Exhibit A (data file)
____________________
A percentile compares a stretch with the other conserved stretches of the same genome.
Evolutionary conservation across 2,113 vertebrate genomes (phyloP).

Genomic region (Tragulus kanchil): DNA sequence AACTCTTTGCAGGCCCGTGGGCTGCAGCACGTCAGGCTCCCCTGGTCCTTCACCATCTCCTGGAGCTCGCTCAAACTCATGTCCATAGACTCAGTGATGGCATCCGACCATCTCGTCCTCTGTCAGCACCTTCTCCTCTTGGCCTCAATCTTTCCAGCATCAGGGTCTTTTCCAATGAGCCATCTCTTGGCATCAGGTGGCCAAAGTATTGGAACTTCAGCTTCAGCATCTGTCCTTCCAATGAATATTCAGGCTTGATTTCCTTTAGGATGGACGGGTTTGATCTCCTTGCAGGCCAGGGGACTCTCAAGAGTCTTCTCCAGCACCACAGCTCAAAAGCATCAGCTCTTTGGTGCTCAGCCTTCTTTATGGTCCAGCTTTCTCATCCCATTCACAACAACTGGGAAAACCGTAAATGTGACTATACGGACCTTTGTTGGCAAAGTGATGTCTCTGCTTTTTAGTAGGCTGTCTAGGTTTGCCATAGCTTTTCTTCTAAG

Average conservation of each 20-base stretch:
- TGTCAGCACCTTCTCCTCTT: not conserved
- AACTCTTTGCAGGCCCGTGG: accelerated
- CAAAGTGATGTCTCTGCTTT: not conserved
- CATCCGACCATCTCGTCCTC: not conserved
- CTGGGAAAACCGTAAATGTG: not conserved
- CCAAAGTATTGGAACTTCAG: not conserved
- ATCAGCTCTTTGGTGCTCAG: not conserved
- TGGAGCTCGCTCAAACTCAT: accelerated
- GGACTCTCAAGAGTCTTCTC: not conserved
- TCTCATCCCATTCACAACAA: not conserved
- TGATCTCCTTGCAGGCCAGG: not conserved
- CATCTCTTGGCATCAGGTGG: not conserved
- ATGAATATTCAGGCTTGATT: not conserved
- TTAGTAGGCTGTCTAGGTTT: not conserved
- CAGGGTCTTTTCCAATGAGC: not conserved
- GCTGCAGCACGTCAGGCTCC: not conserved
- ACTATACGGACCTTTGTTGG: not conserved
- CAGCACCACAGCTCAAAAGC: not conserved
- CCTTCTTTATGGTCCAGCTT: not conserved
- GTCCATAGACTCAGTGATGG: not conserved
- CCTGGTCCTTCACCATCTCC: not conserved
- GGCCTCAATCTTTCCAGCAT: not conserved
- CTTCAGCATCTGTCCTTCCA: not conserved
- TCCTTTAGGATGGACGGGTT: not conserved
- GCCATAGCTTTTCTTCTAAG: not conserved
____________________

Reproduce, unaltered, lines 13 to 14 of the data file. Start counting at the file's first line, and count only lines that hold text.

- GGACTCTCAAGAGTCTTCTC: not conserved
- TCTCATCCCATTCACAACAA: not conserved